The smiling face of the Freddie the chimpanzee dropping in newsletters in your mailbox got bigger when it rose to popularity. But hackers have sneaked in Freddie’s mailbag and have made their way into the customers’ inbox as malicious emails.
MailChimp is an email marketing solution that helps businesses grow by helping them manage their newsletters and subscribers. Businesses outsource their marketing execution to get an amplified reach to customers through MailChimp features that allow them to send automated messages to target-specific customers.
However, MailChimp’s newsletters do not come for free. Subscribers of MailChimp’s emails obviously have to pay a certain amount of fees. This is the exact spot that hackers nailed at – disguising as Freddie and making profit! Malicious mails are being sent on behalf of MailChimp through whatever distribution pipes they can get hold on, facilitating malware flow like fluid.
Hackers are banking on this premium-based service to make quick profit by sending fake emails with fake invoice: Here’s your invoice! We appreciate your prompt payment. This email claimed to be affiliated with the accounting software Quickbooks. The email apparently is said to have been sent by an administrator at the news website Business News Australia. The malware is actually zipped up in a .zip file, according to Virus Total, a malware analysis website.
Make sure that the cursor of your computer does not go anywhere near the “View Invoice” button, let alone clicking on it!
Graham Cluley’s guess does not point to a crack in the MailChimp’s trunk that stores all the data, rather to data breach of the huge reservoir of mailing lists. His hunch is on the probability of stolen passwords. He gathered from his email conversation with a security researcher that a certain number of MailChimp usernames and passwords have been hijacked by a password-stealing trojan called Vawtrak.
Vawtrak is a notorious piece of malware – often spread via malicious Word documents – which can spy on its victims by logging keystrokes, taking screenshots and hijacking webcams. For those not familiar with Vawtrak, the danger does not end here. It clearly has multipurpose octopus tentacles – it opens a remote access backdoor for hackers to steal victim’s files, grabs passwords, digital certificate, browser histories, and uses code injection to grab online banking credentials.
However, the MailChimp breach incident clearly revealed that breach-savvy Vawtrak can also seep through social networking accounts and send newsletters on your businesses’ behalf.
The warning alarm was sounded when the hackers came in dressed as Freddie, which has now been detected and subscribers are being prompted through tweets:
“Invoice 00317” – the spurious fabricated invoice on the prowl!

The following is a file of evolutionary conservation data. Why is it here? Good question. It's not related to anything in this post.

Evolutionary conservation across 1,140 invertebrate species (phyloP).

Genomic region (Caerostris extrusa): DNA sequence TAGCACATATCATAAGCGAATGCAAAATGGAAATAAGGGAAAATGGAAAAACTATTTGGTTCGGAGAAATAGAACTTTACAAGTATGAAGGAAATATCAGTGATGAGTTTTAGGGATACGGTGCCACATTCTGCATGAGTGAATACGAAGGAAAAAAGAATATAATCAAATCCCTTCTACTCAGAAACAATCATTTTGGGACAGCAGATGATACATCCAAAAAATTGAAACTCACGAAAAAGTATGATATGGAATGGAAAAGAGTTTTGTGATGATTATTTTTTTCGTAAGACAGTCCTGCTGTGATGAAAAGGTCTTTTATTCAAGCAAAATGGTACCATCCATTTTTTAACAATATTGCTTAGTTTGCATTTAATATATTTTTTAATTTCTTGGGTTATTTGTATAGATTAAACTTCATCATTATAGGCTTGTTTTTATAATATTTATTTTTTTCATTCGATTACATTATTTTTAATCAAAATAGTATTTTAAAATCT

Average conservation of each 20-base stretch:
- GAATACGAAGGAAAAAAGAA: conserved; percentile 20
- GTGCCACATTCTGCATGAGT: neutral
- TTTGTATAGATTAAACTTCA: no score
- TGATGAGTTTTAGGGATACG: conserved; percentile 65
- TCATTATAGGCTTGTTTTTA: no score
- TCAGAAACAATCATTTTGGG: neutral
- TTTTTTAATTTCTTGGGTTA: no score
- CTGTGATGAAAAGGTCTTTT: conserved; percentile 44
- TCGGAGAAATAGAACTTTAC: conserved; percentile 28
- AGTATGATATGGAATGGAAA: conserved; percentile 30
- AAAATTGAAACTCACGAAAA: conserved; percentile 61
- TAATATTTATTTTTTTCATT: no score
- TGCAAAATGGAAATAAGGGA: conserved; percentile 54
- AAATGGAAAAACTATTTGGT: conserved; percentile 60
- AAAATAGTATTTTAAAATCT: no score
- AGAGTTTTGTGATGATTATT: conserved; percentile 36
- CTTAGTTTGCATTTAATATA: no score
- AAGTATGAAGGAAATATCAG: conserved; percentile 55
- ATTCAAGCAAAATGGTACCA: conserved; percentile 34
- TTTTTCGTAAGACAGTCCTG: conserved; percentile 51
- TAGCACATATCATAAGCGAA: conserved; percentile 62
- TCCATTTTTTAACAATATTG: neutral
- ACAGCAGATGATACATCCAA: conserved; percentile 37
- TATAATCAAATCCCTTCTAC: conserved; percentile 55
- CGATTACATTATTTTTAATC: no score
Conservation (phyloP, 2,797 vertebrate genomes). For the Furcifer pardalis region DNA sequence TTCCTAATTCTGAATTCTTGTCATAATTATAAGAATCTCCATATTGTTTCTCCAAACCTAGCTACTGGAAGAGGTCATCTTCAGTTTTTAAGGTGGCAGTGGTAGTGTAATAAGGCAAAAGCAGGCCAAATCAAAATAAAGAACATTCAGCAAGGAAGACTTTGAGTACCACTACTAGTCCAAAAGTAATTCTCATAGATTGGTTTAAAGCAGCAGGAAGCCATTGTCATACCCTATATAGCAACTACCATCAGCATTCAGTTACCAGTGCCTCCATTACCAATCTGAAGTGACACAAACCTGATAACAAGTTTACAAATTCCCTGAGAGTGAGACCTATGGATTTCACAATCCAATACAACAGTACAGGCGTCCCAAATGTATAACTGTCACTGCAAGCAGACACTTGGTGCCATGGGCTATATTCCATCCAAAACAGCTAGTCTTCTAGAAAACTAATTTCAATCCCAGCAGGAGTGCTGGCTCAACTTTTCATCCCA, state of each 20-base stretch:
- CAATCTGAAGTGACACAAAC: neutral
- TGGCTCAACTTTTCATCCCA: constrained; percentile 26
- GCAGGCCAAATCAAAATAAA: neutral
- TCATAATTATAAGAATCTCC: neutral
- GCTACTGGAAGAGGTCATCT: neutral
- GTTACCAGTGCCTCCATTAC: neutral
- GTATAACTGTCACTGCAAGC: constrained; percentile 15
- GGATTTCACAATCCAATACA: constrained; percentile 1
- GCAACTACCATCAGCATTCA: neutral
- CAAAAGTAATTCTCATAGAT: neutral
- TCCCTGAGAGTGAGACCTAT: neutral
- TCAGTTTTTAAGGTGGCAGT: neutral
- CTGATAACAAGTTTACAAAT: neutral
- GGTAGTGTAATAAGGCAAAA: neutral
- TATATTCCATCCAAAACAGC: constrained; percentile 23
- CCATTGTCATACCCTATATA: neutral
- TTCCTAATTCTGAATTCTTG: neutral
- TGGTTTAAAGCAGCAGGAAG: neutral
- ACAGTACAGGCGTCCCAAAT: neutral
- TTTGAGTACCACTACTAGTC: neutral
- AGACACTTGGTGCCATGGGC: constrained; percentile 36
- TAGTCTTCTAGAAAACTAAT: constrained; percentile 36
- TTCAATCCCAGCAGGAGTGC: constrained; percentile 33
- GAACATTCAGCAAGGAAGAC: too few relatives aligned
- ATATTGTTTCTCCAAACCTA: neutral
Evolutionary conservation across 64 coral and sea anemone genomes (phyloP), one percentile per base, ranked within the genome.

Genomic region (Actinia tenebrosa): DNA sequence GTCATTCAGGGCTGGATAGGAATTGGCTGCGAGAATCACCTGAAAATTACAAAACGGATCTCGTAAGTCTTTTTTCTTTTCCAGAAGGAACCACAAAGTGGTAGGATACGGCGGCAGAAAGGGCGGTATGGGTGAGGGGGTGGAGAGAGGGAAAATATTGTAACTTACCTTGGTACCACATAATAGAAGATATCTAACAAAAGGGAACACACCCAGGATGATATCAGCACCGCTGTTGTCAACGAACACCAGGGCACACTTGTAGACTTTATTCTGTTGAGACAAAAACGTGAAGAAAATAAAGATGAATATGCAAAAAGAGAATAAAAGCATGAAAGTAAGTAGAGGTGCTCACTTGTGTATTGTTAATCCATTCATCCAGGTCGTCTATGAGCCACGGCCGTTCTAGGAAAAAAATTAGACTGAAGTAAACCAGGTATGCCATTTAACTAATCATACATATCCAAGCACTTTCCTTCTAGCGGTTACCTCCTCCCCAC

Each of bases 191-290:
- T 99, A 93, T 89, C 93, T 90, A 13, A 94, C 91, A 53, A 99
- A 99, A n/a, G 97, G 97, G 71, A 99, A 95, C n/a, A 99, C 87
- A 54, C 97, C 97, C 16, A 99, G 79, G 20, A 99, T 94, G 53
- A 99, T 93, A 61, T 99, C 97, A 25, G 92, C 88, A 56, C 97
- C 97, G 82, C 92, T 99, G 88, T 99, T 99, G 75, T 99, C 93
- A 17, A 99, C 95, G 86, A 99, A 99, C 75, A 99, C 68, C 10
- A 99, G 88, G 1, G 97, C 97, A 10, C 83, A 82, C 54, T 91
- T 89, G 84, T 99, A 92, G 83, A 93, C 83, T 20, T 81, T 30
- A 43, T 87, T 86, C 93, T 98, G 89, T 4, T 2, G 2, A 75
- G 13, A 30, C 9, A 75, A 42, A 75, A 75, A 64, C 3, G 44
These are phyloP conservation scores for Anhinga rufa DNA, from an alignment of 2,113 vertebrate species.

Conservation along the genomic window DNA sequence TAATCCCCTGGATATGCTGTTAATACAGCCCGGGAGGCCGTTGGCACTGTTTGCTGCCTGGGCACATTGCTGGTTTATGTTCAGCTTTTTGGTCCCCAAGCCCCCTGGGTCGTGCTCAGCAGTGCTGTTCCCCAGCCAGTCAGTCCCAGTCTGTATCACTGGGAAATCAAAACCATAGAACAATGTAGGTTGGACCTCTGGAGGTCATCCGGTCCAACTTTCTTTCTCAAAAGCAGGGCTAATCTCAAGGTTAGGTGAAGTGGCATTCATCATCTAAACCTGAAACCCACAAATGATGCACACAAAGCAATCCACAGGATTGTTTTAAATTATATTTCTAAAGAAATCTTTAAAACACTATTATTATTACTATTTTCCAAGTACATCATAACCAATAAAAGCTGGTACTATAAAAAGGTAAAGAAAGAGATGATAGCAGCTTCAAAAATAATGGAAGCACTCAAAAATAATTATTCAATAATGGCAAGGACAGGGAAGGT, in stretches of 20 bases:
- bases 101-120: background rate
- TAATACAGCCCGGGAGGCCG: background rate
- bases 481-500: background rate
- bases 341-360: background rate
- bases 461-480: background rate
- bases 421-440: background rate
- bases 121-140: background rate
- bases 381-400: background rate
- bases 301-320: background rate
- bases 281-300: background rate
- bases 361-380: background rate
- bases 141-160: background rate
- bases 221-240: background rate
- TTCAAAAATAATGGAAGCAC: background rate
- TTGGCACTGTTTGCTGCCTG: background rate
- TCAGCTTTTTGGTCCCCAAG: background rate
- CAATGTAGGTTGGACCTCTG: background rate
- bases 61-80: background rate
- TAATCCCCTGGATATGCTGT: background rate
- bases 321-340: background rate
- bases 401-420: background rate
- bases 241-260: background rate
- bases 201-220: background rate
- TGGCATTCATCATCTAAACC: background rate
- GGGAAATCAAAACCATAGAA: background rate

MailChimp takes up the huge responsibility of newsletter distribution for companies and businesses that wish to avoid the hassles of sending hundreds and thousands of emails to subscribers. Now that the malware has been detected, MailChimp has intervened to ensure a secure circulation. MailChimp has now enabled a two-factor authentication and has encouraged companies using MailChimp services to reset their passwords.
MailChimp’s own Knowledge Base page of their website spells out six easy steps to follow in case of any compromise of its client’s account:
- To inform MailChimp so that they can turn off login
- Reset password
- Reset security questions and answers
- Reset username
- Reset contact information
- Change any active API keys by deleting the active ones and resetting new API keys
The page also reassures clients that any theft or any compromised accounts will not be charged. Though a little outdated page considering the closeness of the hacking incident, the page does provide two hypothetical scenarios for a compromise – a disgruntled employee or an infection with malware.
Another possible sensitive point to be corrected might be the need for MailChimp customers to ensure that MailChimp has taken a standard Software Development Life Cycle security assessment, a grey box and a black box assessment. This assessment can point out the vulnerable points giving easy access to directory that otherwise can be compromised using tools revealing all the stored usernames and passwords of customers and craft them.
Cluley also warns against the effectiveness of just a two-factor authentication, as malwares like Vawtrak has the potential to pilfer other online passwords as well. He cautions against theft of other credentials that can be subjected to misuse by the trojan. This likelihood of hijack can be avoided by changing passwords of other online services that are being used.
Freddie’s job just got multifaceted, not just a mailman, but also a policeman, a superhero, a protector!